Masha Mervis and her family have spent decades finding the right diamond ring for customers of their family business.
Now, the family behind Mervis Diamond Importers is calling on the community to help their matriarch find a diamond ring of her own.
Masha Mervis recently lost a ring that her late husband, Morris, gave her on their 50th wedding anniversary, said Jonathan Mervis, the couple’s grandson.
“Our whole family is asking for the community to help out,” Jonathan Mervis said.
Masha Mervis noticed that the ring was missing on the afternoon of Nov. 7 as she shopped at Comfort One Shoes on Rockville Pike.
“That doesn’t mean she lost it there,” Jonathan Mervis said. She had it that morning. “So, it’s probably in Rockville somewhere,” he said.
Jonathan Mervis delivered news on the Mervis Diamond Blog last week, along with a photo of the yellow gold ring with the center emerald cut diamond and two smaller emerald cut diamonds on either side.
“I think somebody found it but doesn’t know what to do with it, where to go,” he said.
The family is offering “a cash reward and the endless gratitude and appreciation of the Mervis family,” Jonathan Mervis wrote on the blog. “Masha will also invite you over to the Mervis home for a feast of chicken soup and traditional South African foods.”
Comfort One Shoes is offering a $1,000 gift certificate to their store to anyone who turns the ring in, Jonathan Mervis said.
Though not her original engagement ring, the ring was designed and created by Morris Mervis, who founded the family business.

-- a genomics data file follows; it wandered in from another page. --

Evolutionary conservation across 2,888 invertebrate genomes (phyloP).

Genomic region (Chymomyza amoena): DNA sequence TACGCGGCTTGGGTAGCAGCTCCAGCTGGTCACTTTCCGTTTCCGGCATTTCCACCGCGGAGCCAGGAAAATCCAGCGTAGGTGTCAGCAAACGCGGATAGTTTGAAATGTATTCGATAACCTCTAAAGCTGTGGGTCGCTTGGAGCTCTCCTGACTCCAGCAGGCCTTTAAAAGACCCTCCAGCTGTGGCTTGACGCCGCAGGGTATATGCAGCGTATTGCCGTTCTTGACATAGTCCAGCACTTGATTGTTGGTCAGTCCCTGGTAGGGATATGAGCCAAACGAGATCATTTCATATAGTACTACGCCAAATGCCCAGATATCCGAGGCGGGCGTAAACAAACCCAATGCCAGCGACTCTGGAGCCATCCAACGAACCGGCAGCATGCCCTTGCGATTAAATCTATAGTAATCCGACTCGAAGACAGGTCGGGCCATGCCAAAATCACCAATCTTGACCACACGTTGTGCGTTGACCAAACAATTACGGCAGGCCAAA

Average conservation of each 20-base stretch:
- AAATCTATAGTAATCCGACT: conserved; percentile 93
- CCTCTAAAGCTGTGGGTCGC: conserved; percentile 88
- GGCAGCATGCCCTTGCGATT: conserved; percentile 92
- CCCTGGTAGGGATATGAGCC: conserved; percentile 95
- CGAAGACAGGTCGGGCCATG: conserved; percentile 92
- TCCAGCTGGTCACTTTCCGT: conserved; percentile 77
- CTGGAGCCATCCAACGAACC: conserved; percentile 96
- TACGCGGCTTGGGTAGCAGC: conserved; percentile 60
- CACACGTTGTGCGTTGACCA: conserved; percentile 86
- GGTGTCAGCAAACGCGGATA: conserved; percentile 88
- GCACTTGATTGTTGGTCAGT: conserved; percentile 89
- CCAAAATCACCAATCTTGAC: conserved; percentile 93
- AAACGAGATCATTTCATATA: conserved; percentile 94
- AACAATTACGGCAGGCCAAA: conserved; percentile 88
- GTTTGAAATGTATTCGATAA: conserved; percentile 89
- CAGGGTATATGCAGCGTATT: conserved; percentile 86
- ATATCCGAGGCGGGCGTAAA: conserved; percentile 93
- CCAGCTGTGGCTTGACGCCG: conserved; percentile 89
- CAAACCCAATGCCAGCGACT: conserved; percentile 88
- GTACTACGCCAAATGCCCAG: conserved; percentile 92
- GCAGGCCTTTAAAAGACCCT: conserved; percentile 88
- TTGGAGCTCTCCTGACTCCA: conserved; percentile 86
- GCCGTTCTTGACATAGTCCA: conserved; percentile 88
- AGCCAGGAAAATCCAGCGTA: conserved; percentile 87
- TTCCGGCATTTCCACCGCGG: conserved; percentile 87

“As a jeweler, this was the piece that he gave to her,” Jonathan Mervis said.
The couple was married 67 years until Morris Mervis’ death in 2005 and the family said the ring was a symbol of a love story that spanned three continents.
Jonathan Mervis recounted on the blog that his grandparents were elementary school friends in Lithuania before his grandfather left for South Africa. One day in 1938, Morris Mervis saw a truck with Masha’s family riding in it. He followed, caught up with the family and reunited with Masha, who was visiting on a six-month visa that took the family out of Europe on the brink of World War II.
The two married so that Masha could immigrate to South Africa and would not have to return to Lithuania. While the marriage was “for legal purposes,” Jonathan Mervis said, “over time they fell in love."
“She was at the beginning of the whole company, really, in 1938 when they got married,” Jonathan Mervis said. “And they built the company from there.”
This is not the first lost diamond ring search for the Mervises. Several years ago, the company, which has stores in Tysons Corner, VA, and Washington, DC, as well as Rockville, launched a search for the owner of a 3-carat ring worth $40,000.
A Virginia couple found the ring in the Tysons Corner Center mall parking lot and noticed the name “Mervis” on the inscription. They took it to the Mervises, who helped launch a media campaign that included this Associated Press story, which is now posted on YouTube.
Ultimately, the owner was found.
Now, the Mervises are hoping for a similar happy ending.
Jonathan Mervis said he is confident that “there are good people who will return things.”
If you’re one of those people, or know someone who is, and know anything about a recently found ring, email Jonathan Mervis at email@example.com .